central scene of two hunters with three dogs attacking a stag; other dogs and figures on horseback and running in background; border with figures, putti, flowers, fruit and swags

Hunting the Stag, mid 17th century

Not on Viewexpand_more

Hunting the Stag is one of a five-tapestry series titled “The Hunt.” Mia acquired four of the five in 1933; this purchase completes the set. As a whole, the series provides a window into the culture of the hunt in early modern European social contexts. Hunting the Stag shows the moment when a stag has been captured and the lead hunter is about to separate the hounds from the quarry so that he can claim the animal with his spear. Historically, this was one of the noblest forms of hunting because the quarry was the most prized, but also because par force hunting – chasing game with a pack of dogs – was the most physically challenging. Pursuing deer with hounds was regarded as the noblest form of hunting. It was the most challenging physically, and the quarry—ideally a mature male red deer, considerably larger than the North American white-tailed deer—was prized above other game. A less prestigious method called “bow and stable” involved driving the quarry into an enclosed area and following it with a bow and arrow. While hunting in general was seen as both a noble pursuit and a form of peacetime training that kept leaders combat ready, hunting deer with hounds ranked at the top.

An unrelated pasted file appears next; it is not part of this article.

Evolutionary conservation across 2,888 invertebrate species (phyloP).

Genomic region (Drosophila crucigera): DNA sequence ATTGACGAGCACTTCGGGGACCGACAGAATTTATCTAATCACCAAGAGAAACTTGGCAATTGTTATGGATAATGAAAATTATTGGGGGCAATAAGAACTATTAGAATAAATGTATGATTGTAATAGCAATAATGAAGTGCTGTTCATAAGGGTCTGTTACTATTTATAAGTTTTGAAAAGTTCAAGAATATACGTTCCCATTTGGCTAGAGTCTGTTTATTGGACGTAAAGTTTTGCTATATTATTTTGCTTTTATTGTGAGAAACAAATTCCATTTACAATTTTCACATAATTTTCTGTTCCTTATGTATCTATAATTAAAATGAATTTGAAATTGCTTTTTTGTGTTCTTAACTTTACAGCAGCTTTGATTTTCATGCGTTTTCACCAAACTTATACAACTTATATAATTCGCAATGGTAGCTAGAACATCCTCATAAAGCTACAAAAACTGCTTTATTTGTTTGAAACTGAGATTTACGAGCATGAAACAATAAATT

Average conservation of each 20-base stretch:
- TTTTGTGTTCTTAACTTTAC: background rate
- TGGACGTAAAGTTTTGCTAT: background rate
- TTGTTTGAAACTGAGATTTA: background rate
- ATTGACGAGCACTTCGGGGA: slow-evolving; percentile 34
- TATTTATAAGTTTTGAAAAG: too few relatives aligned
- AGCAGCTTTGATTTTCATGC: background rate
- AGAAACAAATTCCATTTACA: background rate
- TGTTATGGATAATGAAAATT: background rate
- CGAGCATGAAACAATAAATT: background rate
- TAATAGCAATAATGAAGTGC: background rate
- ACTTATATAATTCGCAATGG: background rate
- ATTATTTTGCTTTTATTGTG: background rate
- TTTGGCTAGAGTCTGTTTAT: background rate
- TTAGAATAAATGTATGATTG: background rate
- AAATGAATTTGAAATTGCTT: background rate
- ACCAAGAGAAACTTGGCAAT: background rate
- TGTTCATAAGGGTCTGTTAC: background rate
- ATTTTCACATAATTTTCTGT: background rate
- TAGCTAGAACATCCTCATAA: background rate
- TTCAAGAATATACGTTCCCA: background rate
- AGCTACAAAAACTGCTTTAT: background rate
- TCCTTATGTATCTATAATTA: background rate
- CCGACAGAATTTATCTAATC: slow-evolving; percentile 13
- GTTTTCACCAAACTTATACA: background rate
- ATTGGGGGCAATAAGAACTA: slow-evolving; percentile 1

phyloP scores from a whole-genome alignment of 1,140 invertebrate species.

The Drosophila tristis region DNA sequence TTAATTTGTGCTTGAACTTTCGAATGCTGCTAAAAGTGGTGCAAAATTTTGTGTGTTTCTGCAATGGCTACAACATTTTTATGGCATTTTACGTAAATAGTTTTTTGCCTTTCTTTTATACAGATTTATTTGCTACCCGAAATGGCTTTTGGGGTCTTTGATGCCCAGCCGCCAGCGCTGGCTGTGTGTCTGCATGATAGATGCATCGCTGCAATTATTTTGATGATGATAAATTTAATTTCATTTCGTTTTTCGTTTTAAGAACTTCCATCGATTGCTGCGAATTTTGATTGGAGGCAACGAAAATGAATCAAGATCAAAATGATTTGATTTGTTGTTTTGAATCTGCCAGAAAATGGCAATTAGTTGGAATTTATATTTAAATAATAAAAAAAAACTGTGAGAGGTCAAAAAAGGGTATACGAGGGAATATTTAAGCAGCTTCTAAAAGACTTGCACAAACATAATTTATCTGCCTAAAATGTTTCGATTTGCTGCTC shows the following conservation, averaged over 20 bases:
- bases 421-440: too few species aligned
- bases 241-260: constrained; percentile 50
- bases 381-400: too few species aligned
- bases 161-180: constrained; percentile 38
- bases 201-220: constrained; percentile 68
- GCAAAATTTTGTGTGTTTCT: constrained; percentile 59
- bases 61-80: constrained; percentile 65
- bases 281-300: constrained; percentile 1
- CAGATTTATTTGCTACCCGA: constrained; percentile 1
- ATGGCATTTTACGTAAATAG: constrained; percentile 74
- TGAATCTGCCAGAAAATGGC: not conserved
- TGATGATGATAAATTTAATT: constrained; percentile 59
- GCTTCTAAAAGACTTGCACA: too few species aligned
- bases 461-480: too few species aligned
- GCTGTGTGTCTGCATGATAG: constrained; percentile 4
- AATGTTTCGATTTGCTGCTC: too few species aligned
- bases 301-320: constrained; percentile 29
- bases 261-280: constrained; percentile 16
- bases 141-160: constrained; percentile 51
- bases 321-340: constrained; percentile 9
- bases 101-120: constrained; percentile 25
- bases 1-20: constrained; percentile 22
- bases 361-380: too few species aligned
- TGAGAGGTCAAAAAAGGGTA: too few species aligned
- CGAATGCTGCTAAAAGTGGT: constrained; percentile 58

Details
Title
Hunting the Stag
Role
Artist
Accession Number
2015.70
Curator Approved

This record has been reviewed by our curatorial staff but may be incomplete. These records are frequently revised and enhanced. If you notice a mistake or have additional information about this object, please email collectionsdata@artsmia.org.

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central scene of two hunters with three dogs attacking a stag; other dogs and figures on horseback and running in background; border with figures, putti, flowers, fruit and swags